These first two features revealed a promising director willing and eager to take chances; his next two have introduced maybe the most audacious new voice in American movies, his penchant for obliqueness and oddity going hand-in-hand with his emotional sensitivity. I avoided seeing Listen Up Philip (2014) at first because its story and style seemed so predictable: Jason Schwartzman as an egomaniacal novelist, navigating the neurotic waters of Woody Allen-Noah Baumbach New York artists. After I finally saw the film, I regretted waiting so long; nothing is generic in Listen Up Philip, which is really as much about Philip’s embattled girlfriend Ashley (Elisabeth Moss) and follows, in heartbreaking detail, one man’s life-defining descent into reclusive misanthropy. Now, with Queen of Earth, Perry has provided us with a skin-crawling pseudo-horror movie, a razor-sharp analysis of two very difficult characters, and what might be the most bright and beautiful movie of the year, courtesy of Sean Price Williams’ 16mm cinematography.
The first image introduces us to one of Perry’s favorite visual motifs: an immense close-up. The tear-streaked, wide-eyed face of Catherine (Elisabeth Moss) gazes offscreen at her boyfriend, who is in the midst of breaking up with her, citing their destructive codependency. We also learn that Catherine’s father, a celebrated New York artist for whom she served as personal assistant, has recently committed suicide, thus pushing Catherine even further into loneliness and depression. Perry’s ability with writing dialogue has vastly improved over the last several years, and actors of the caliber of Elisabeth Moss (or Jason Schwartzman in Listen Up Philip) ensure that the characters strike just the right balance of grating self-absorption and heartbreaking vulnerability.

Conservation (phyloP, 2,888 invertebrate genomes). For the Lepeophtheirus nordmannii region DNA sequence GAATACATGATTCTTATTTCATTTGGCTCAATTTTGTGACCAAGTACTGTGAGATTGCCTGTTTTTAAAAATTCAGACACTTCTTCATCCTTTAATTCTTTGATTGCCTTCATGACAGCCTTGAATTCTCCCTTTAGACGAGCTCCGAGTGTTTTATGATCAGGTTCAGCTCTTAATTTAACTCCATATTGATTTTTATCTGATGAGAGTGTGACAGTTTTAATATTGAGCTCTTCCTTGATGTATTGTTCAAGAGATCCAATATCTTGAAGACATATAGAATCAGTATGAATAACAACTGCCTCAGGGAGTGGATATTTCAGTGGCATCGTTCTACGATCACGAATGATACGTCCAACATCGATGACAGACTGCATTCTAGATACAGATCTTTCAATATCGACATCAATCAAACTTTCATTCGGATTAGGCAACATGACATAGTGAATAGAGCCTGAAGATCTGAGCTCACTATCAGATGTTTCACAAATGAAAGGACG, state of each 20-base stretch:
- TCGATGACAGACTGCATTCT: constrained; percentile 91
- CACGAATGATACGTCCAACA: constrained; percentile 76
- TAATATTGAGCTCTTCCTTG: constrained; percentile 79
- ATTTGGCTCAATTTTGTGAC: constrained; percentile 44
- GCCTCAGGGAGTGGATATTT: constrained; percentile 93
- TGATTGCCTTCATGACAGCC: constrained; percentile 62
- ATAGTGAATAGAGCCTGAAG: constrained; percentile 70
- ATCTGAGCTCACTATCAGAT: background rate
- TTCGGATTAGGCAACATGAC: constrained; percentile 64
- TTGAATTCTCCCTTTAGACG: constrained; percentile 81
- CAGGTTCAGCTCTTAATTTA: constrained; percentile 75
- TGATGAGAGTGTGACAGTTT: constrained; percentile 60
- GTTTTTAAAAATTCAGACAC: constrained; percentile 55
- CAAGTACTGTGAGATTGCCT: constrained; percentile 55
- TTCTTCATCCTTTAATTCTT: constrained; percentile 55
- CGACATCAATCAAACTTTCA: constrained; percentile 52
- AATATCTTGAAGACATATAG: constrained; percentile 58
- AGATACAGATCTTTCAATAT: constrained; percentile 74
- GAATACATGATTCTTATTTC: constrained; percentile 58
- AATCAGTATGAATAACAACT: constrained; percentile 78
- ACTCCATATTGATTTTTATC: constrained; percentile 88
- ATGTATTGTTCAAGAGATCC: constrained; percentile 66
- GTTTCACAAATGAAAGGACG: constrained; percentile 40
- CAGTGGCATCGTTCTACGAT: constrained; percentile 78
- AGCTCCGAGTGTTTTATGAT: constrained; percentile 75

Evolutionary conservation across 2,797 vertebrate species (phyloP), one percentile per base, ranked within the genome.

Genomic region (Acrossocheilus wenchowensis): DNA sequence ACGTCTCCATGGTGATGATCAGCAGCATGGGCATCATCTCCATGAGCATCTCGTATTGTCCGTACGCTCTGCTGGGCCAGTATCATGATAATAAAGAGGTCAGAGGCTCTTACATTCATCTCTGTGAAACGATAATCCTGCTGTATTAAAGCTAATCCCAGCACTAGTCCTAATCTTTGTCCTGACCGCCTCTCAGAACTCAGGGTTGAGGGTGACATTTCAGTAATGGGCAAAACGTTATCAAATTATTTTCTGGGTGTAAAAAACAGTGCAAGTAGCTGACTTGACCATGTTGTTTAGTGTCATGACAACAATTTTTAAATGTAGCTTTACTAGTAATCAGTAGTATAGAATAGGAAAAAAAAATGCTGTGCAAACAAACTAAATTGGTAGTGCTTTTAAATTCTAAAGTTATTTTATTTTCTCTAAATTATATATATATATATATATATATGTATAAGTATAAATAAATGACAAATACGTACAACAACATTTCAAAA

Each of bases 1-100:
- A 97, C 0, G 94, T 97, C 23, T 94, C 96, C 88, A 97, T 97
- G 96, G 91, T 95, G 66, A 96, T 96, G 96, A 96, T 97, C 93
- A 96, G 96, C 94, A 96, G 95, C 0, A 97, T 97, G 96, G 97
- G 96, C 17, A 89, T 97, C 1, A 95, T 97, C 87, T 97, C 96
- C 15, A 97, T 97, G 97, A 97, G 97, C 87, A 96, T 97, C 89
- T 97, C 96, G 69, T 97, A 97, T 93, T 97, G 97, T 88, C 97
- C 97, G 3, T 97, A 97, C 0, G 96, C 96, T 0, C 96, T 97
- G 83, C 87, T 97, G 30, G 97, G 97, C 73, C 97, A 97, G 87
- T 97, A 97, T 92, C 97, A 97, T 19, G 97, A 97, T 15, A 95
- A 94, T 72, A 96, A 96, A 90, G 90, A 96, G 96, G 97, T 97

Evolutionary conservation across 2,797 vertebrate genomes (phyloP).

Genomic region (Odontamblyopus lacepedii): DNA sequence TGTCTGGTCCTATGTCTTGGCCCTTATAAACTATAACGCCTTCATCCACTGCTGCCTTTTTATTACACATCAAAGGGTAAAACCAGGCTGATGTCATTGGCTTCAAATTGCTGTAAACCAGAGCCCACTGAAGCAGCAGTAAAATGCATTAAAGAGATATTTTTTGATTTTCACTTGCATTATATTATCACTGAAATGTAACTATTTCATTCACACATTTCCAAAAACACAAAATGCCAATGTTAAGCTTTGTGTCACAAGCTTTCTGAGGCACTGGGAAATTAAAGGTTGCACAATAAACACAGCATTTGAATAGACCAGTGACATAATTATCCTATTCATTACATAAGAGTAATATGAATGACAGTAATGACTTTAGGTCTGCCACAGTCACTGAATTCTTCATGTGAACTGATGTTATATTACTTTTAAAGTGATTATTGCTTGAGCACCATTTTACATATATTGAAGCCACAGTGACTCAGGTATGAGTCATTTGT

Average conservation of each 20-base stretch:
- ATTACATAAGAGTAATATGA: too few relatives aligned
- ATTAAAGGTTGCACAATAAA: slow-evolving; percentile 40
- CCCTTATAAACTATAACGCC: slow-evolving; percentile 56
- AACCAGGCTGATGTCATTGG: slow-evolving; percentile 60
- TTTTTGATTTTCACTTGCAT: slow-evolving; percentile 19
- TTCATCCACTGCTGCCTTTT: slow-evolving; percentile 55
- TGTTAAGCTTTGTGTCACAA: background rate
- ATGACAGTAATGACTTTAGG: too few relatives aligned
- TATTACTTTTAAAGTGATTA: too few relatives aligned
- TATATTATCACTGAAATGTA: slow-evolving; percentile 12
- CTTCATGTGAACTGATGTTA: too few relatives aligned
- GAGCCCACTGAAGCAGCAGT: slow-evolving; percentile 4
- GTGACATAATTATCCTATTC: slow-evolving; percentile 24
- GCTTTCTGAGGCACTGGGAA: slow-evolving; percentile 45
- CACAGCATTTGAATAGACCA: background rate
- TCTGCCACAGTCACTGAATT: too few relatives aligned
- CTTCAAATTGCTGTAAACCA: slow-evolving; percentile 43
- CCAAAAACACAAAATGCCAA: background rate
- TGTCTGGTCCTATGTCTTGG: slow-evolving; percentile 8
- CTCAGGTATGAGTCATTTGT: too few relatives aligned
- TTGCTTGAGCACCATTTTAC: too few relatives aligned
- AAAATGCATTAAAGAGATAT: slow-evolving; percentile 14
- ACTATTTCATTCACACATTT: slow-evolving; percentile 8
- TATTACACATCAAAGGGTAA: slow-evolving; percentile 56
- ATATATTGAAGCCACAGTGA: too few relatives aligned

Catherine is understandably at a personal crossroads and accepts her friend Virginia’s invitation to spend a few weeks (or more) at her family’s lakeside cabin somewhere in upstate New York. Ostensibly best friends, the gaping rift between Catherine and Virginia (Inherent Vice’s Katherine Waterston) is revealed before they even enter the front door: meeting on a dirt road a mile from the house, Virginia seems mystified by the fact that Catherine would prefer to walk instead of getting a ride. The tensions and miscommunications only expound from there: Virginia sees Catherine as spoiled and self-absorbed, using her recent tragedies as an excuse to demand attention, while Catherine sees Virginia as lazy and heartless, coasting by on her family’s wealth and avoiding meaningful relationships. Making matters worse is the next-door neighbor Rich (Patrick Fugit), who is casually sleeping with Virginia and shows up whenever he feels like it, perpetually wearing a smug and cocksure expression, seeming to delight in Catherine’s vulnerability.